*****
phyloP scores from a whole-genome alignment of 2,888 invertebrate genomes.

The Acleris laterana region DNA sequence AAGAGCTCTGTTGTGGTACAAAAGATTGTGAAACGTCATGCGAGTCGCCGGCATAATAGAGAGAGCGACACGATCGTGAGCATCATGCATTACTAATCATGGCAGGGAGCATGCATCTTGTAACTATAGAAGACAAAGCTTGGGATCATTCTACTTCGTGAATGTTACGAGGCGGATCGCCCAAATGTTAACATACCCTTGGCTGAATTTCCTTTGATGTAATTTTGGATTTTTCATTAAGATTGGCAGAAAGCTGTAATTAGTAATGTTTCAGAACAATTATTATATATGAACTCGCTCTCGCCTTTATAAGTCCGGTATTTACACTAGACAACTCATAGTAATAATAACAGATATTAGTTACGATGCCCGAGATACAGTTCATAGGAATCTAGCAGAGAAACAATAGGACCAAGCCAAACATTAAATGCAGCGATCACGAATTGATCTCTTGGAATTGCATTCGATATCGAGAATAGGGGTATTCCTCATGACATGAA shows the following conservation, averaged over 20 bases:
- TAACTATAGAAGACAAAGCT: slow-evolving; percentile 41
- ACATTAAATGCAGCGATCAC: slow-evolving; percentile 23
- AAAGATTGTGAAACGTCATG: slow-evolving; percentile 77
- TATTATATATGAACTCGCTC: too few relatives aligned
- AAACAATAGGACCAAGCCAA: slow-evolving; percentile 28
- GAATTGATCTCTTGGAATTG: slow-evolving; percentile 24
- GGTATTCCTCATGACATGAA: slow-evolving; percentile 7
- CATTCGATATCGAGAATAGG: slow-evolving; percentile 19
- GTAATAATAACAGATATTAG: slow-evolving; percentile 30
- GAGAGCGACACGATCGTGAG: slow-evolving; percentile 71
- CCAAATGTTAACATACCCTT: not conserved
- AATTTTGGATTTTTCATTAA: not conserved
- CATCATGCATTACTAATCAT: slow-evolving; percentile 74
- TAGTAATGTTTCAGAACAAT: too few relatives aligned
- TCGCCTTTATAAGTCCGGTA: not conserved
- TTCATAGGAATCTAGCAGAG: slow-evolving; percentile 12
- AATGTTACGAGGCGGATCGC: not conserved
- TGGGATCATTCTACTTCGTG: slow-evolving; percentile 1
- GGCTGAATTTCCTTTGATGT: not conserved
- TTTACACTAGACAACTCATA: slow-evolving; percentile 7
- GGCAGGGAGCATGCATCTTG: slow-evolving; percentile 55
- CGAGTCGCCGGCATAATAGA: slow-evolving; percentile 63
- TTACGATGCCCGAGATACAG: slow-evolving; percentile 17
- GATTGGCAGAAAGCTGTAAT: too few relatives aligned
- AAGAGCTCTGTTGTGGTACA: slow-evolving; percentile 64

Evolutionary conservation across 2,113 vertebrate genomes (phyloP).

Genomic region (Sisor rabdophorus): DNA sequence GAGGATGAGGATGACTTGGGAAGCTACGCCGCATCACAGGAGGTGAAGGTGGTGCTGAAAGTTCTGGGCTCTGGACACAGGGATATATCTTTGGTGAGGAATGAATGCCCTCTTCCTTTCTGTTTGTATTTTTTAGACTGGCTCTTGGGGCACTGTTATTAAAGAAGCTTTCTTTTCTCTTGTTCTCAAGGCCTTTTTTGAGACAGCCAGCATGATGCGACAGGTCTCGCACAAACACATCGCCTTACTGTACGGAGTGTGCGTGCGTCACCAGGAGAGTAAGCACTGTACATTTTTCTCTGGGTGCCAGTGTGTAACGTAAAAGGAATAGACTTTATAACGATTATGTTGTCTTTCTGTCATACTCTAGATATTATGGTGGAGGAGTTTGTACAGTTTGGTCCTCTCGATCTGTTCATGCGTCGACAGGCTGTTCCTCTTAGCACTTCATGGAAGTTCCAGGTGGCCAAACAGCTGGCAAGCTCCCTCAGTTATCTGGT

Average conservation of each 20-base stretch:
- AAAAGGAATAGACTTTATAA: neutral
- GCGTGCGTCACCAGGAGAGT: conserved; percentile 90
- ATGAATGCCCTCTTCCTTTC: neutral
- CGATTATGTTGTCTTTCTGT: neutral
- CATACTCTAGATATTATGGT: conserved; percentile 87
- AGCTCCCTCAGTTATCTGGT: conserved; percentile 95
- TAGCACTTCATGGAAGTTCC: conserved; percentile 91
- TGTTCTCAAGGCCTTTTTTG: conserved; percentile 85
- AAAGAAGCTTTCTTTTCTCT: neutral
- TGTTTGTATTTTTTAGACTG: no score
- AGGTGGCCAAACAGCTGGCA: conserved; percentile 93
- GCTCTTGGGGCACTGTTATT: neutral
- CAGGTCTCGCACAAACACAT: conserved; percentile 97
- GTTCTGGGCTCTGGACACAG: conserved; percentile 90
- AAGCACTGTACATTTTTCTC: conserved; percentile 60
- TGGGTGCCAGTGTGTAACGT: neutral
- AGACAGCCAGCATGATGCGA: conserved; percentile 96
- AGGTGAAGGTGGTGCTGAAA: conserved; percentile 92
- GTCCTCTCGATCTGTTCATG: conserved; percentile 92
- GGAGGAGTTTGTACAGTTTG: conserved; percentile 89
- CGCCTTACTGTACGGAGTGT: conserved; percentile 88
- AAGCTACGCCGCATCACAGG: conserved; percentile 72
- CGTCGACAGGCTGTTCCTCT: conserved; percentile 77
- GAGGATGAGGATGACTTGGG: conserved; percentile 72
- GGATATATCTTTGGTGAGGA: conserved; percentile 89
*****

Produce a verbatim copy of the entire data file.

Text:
phyloP scores from a whole-genome alignment of 2,888 invertebrate genomes.

The Acleris laterana region DNA sequence AAGAGCTCTGTTGTGGTACAAAAGATTGTGAAACGTCATGCGAGTCGCCGGCATAATAGAGAGAGCGACACGATCGTGAGCATCATGCATTACTAATCATGGCAGGGAGCATGCATCTTGTAACTATAGAAGACAAAGCTTGGGATCATTCTACTTCGTGAATGTTACGAGGCGGATCGCCCAAATGTTAACATACCCTTGGCTGAATTTCCTTTGATGTAATTTTGGATTTTTCATTAAGATTGGCAGAAAGCTGTAATTAGTAATGTTTCAGAACAATTATTATATATGAACTCGCTCTCGCCTTTATAAGTCCGGTATTTACACTAGACAACTCATAGTAATAATAACAGATATTAGTTACGATGCCCGAGATACAGTTCATAGGAATCTAGCAGAGAAACAATAGGACCAAGCCAAACATTAAATGCAGCGATCACGAATTGATCTCTTGGAATTGCATTCGATATCGAGAATAGGGGTATTCCTCATGACATGAA shows the following conservation, averaged over 20 bases:
- TAACTATAGAAGACAAAGCT: slow-evolving; percentile 41
- ACATTAAATGCAGCGATCAC: slow-evolving; percentile 23
- AAAGATTGTGAAACGTCATG: slow-evolving; percentile 77
- TATTATATATGAACTCGCTC: too few relatives aligned
- AAACAATAGGACCAAGCCAA: slow-evolving; percentile 28
- GAATTGATCTCTTGGAATTG: slow-evolving; percentile 24
- GGTATTCCTCATGACATGAA: slow-evolving; percentile 7
- CATTCGATATCGAGAATAGG: slow-evolving; percentile 19
- GTAATAATAACAGATATTAG: slow-evolving; percentile 30
- GAGAGCGACACGATCGTGAG: slow-evolving; percentile 71
- CCAAATGTTAACATACCCTT: not conserved
- AATTTTGGATTTTTCATTAA: not conserved
- CATCATGCATTACTAATCAT: slow-evolving; percentile 74
- TAGTAATGTTTCAGAACAAT: too few relatives aligned
- TCGCCTTTATAAGTCCGGTA: not conserved
- TTCATAGGAATCTAGCAGAG: slow-evolving; percentile 12
- AATGTTACGAGGCGGATCGC: not conserved
- TGGGATCATTCTACTTCGTG: slow-evolving; percentile 1
- GGCTGAATTTCCTTTGATGT: not conserved
- TTTACACTAGACAACTCATA: slow-evolving; percentile 7
- GGCAGGGAGCATGCATCTTG: slow-evolving; percentile 55
- CGAGTCGCCGGCATAATAGA: slow-evolving; percentile 63
- TTACGATGCCCGAGATACAG: slow-evolving; percentile 17
- GATTGGCAGAAAGCTGTAAT: too few relatives aligned
- AAGAGCTCTGTTGTGGTACA: slow-evolving; percentile 64

Evolutionary conservation across 2,113 vertebrate genomes (phyloP).

Genomic region (Sisor rabdophorus): DNA sequence GAGGATGAGGATGACTTGGGAAGCTACGCCGCATCACAGGAGGTGAAGGTGGTGCTGAAAGTTCTGGGCTCTGGACACAGGGATATATCTTTGGTGAGGAATGAATGCCCTCTTCCTTTCTGTTTGTATTTTTTAGACTGGCTCTTGGGGCACTGTTATTAAAGAAGCTTTCTTTTCTCTTGTTCTCAAGGCCTTTTTTGAGACAGCCAGCATGATGCGACAGGTCTCGCACAAACACATCGCCTTACTGTACGGAGTGTGCGTGCGTCACCAGGAGAGTAAGCACTGTACATTTTTCTCTGGGTGCCAGTGTGTAACGTAAAAGGAATAGACTTTATAACGATTATGTTGTCTTTCTGTCATACTCTAGATATTATGGTGGAGGAGTTTGTACAGTTTGGTCCTCTCGATCTGTTCATGCGTCGACAGGCTGTTCCTCTTAGCACTTCATGGAAGTTCCAGGTGGCCAAACAGCTGGCAAGCTCCCTCAGTTATCTGGT

Average conservation of each 20-base stretch:
- AAAAGGAATAGACTTTATAA: neutral
- GCGTGCGTCACCAGGAGAGT: conserved; percentile 90
- ATGAATGCCCTCTTCCTTTC: neutral
- CGATTATGTTGTCTTTCTGT: neutral
- CATACTCTAGATATTATGGT: conserved; percentile 87
- AGCTCCCTCAGTTATCTGGT: conserved; percentile 95
- TAGCACTTCATGGAAGTTCC: conserved; percentile 91
- TGTTCTCAAGGCCTTTTTTG: conserved; percentile 85
- AAAGAAGCTTTCTTTTCTCT: neutral
- TGTTTGTATTTTTTAGACTG: no score
- AGGTGGCCAAACAGCTGGCA: conserved; percentile 93
- GCTCTTGGGGCACTGTTATT: neutral
- CAGGTCTCGCACAAACACAT: conserved; percentile 97
- GTTCTGGGCTCTGGACACAG: conserved; percentile 90
- AAGCACTGTACATTTTTCTC: conserved; percentile 60
- TGGGTGCCAGTGTGTAACGT: neutral
- AGACAGCCAGCATGATGCGA: conserved; percentile 96
- AGGTGAAGGTGGTGCTGAAA: conserved; percentile 92
- GTCCTCTCGATCTGTTCATG: conserved; percentile 92
- GGAGGAGTTTGTACAGTTTG: conserved; percentile 89
- CGCCTTACTGTACGGAGTGT: conserved; percentile 88
- AAGCTACGCCGCATCACAGG: conserved; percentile 72
- CGTCGACAGGCTGTTCCTCT: conserved; percentile 77
- GAGGATGAGGATGACTTGGG: conserved; percentile 72
- GGATATATCTTTGGTGAGGA: conserved; percentile 89